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Second Apocalypse of James

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Second Apocalypse of James

The Second Apocalypse of James is an apocalyptic text of the Nag Hammadi library, and it is the fourth tractate placed right after the First Apocalypse of James of what is now known as Codex V.[1] The text accounts of the trial and martyrdom of James the Just. It is believed to have been written around the 2nd century CE, and then buried and lost until it was re-discovered amongst 52 other Gnostic Christian texts spread over 13 Codices by an Arab peasant, Mohammad Ali al-Samman, in the Egyptian town of Nag Hammadi late in December 1945.

The gnostic text contains many Jewish-Christian themes, making many scholars think it to be one of the earlier texts, originally from the early or mid 2nd century. One of the most curious features of the second apocalypse of James is that this range of dating, of its original text, assigned to it by scholars, requires that it was written before the First Apocalypse of James.

There are a number of differences with the more canonical history that the text describes. For example, it names James' father Theudas rather than Joseph, who is presented as the biological father of James by the mid 2nd century Protevangelium of James. The wife of this Theudas is named Mary, but whether this Mary is the same woman as the mother of Jesus, or whether this wife of Theudas named Mary is supposed to be the biological mother of James, is not clear from the text. The First Apocalypse of James explicitly claims that James and Jesus are not biological brothers.

The text features a kiss between James and Jesus, on the lips, in a similar manner to the way in which Jesus is said to have kissed Mary Magdalene in other gnostic texts (which lent credence to the idea that early tradition considered Mary to be the Beloved Disciple).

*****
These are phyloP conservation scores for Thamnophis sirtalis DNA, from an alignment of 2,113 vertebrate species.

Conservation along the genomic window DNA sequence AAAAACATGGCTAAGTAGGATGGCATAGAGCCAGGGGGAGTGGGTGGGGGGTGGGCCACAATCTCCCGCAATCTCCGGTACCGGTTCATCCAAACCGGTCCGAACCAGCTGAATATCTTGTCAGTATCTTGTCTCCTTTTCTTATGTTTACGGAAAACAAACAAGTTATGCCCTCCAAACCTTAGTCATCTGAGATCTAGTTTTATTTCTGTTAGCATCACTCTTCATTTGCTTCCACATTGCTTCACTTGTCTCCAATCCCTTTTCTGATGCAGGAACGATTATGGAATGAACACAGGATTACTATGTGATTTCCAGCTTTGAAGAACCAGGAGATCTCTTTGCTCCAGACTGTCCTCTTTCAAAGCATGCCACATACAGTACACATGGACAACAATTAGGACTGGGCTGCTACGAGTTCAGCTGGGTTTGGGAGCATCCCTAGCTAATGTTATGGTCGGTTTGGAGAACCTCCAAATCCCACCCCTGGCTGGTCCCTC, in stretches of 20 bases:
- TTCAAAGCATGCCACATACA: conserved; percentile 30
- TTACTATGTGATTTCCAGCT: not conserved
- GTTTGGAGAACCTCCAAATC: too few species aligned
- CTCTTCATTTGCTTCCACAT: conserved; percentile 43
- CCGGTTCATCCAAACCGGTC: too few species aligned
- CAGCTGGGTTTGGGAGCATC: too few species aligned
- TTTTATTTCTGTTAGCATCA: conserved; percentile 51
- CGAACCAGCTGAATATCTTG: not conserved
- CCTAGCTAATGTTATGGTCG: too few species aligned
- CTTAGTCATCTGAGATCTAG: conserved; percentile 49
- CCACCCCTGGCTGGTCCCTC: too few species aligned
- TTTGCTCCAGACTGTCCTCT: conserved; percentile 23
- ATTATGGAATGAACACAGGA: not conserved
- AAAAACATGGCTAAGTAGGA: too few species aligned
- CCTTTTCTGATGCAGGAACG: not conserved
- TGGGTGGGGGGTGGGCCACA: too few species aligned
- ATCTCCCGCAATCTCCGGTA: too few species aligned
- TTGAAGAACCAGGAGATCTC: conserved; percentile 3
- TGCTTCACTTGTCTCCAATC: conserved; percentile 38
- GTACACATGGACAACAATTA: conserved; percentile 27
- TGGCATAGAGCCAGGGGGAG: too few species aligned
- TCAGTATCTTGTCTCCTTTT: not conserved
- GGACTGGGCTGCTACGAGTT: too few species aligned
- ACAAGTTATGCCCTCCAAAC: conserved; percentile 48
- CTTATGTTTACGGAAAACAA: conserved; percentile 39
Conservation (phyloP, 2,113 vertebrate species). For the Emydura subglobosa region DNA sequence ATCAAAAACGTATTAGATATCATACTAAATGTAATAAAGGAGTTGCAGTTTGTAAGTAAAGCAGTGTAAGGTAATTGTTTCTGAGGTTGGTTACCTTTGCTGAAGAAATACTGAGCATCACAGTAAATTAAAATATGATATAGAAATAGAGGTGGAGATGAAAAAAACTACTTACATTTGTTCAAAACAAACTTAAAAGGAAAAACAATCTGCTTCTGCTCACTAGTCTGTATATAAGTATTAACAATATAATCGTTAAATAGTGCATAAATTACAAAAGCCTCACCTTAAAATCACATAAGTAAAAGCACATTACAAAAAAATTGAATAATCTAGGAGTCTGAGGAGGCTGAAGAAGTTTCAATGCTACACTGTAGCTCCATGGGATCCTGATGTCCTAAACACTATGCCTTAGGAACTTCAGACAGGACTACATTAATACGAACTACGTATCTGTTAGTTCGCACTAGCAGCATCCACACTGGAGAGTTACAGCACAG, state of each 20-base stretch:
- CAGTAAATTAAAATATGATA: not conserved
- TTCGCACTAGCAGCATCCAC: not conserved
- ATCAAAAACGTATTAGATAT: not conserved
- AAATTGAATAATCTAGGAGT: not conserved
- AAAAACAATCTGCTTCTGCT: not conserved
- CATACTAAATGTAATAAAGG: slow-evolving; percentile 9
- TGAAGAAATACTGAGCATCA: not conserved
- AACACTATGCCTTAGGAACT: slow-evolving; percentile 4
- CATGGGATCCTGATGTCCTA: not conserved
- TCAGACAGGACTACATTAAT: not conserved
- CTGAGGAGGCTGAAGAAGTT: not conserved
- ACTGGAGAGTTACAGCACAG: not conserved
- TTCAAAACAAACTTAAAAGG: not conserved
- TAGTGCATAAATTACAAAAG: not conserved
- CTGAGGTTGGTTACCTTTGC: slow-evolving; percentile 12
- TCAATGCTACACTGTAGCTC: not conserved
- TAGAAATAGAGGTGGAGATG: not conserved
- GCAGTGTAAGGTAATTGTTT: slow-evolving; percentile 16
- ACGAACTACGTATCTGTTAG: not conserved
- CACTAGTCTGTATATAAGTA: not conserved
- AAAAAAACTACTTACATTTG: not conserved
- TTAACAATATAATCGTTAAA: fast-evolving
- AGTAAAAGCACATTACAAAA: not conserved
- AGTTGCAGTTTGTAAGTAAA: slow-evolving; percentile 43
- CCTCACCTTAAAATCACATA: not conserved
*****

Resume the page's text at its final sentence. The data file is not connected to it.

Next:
And Jesus kissed my mouth. He took hold of me saying: 'My beloved! Behold, I shall reveal to you those things that the heavens nor the angels have known. Behold, I shall reveal to you everything, my beloved. Behold, I shall reveal to you what is hidden. But now, stretch out your hand. Now, take hold of me'.

However, the text also describes how such a kiss was a metaphor for the passing of gnosis, explaining the references to it elsewhere, making it clear that this isn't the homosexual relationship it appears to be.

The text ends with the rather gruesome death of James by stoning, possibly reflecting an early oral tradition of what became of James:

They decided to throw him down from the height, and they cast him down... They seized him and struck him as they dragged him on the ground. They stretched him out and placed a stone on his abdomen. They all placed their feet on him, saying: 'You have erred!' Again they raised him up, since he was alive, and made him dig a hole. They made him stand in it. After having covered him up to his abdomen, they stoned him.

References

  1. ^ Brown, S. Kent (July 1975). Novum Testamentum Vol. 17, Fasc. 3. Provo, Utah: BRILL. pp. 225–237. 

Sources

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